The Beauty of Torture

I smile to myself in the darkness, as I shuffle down a cold, concrete hallway — companion on each arm — the ringing and clanging of chains echo against walls I can only hear, but cannot touch.  Their grasp was unkind and fierce; I had nowhere else to go today and could barely move the chains along as I shuffle to keep up. 

They seem to know where I was going, and why, but I have forgotten.  I can only smell the dampness, the mold and the musty odor of a blackened hood through which I can barely breathe — and I smile to myself again.  I don’t know why.  Perhaps it is reflex, for now habit has become unhinged and in accord with some sweet music I cannot account for, I can only feel.

I stumble — once, twice, maybe three times — I can’t seem to remember how to walk.  Or, perhaps I am tired.  The day has been long. 

 But I am beginning to recall something familiar, something awful, something I cannot control my revulsion of as I am quickly bound to a hard wooden plank and plunged backward and down, down, down.  I am screaming, I am crying, I am gurgling.  My nose is on fire because of water trying to wash me away, trying to baptize me into some strange religion where people smile for no reason and exchange pleasantries like long, lost lovers come to call.  My chest heaves a mighty heave — almost explodes — for I have lost complete control of what my body is doing and why.  What is anything for.

I feel warm water in my pants, again, but I no longer have anything left in my bowels to give.  My body fights and contorts as I lose my religion, once again becoming baptized into a world where I see myself from high above, looking down.  Once I was frightened of this place, but no more. 

 If this is death, I welcome it, for there is no fear or dread here. 

The battle is over and I have lost, only to discover that I have really won.  I am the one who smiles now for no reason and they are the ones who are driven mad as dogs trying to own what is not theirs, trying to control what is no longer of any use to me.

A thunderous heave slams into my chest and, suddenly, I am back under my hood again.  I do not know what day it is, but I do know that it is over.  They have rocked me back up.  They are done.  Now I get to be pulled back to my cell where I can be alone and away from those who try so hard to enlighten me and relieve me of the burdens of this world.  I welcome their gifts of love with grace and a smile.  I wish I weren’t so difficult to teach.  Yet I have learned so very much so quickly!

This time is different.  This time they have placed me in a nice bed of linen on wheels.  I no longer have to walk.  This is good, but I can barely take any breath at all in before my chest pounds with a sharp, stabbing pain.  No matter.  I don’t need much air now.  Just enough to get to my cell where I can rest and review the learnings of my day.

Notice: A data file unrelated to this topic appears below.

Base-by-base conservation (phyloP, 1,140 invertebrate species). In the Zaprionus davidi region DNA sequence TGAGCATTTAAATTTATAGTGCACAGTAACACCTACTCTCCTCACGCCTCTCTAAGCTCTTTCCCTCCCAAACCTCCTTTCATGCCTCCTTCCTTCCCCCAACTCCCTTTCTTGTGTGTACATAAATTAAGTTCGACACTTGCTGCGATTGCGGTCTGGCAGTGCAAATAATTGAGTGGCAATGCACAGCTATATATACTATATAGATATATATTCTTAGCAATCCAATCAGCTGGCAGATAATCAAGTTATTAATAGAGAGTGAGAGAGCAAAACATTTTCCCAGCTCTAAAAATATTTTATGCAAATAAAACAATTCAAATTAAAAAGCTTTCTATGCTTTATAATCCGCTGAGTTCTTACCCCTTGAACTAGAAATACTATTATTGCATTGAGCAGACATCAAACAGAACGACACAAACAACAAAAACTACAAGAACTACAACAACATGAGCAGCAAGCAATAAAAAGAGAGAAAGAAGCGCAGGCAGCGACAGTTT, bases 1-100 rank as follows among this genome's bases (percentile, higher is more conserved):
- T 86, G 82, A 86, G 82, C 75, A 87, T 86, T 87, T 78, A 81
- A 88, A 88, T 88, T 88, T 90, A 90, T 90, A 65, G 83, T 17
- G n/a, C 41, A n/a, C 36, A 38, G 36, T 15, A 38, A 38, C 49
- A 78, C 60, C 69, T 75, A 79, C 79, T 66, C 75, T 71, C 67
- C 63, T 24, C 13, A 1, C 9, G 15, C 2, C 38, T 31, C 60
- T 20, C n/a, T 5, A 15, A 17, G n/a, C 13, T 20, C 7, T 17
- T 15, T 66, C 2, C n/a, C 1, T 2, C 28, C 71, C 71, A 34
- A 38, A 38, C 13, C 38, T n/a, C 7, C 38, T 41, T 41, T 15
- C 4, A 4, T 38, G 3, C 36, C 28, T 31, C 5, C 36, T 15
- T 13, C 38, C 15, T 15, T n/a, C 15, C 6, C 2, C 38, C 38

Some call this torture, but I call it “release.”  For, in only a single day I have learned of my powerlessness over what must always be, and the need I have to embrace my insanity fully.  To run from it is pointless; it can only be embraced whole-heartedly as a manifestation of my deepest, most mysterious self.  I love my self and never could I say that before.  This is why I smile — I am free.

Please tell others of this marvelous truth — torture is beauty!  We have found the grail and it was in our midst all along — John the Baptist tried to teach us all and we totally misunderstood his gift.  So much joy, so quickly, my heart wants to burst.

* * * * *

The United States of America, signatory to the Convention Against Torture, has “baptized” several thousand innocent persons from all over the world since the fall of Nazi Germany in 1944.  The purpose of these “baptisms” has been the systematic terrorizing and pacification of free and autonomous people so that corporations using United States military might would have free and unfettered reign over the natural resources of indigenous peoples. 

The beauty of torture is not that it reveals a higher truth to those we have tormented into submission and defeat; the beauty of torture is that we have come to learn that only under the most severe disturbances of physical and psychological comfort will one human being profess or agree to anything as insane as killing or oppressing other human beings for economic or political gain. 

In other words, torture has taught us that the vast majority of us really do want peace on Earth and good will towards our fellows.  We have to literally be tortured and tormented out of our mind before we will let go of our genuine love and concern for one another.  And even then, our sentiments are often half-hearted. 

The question becomes, then — who is behind the torturers, and why do they want or need people to hate other people?


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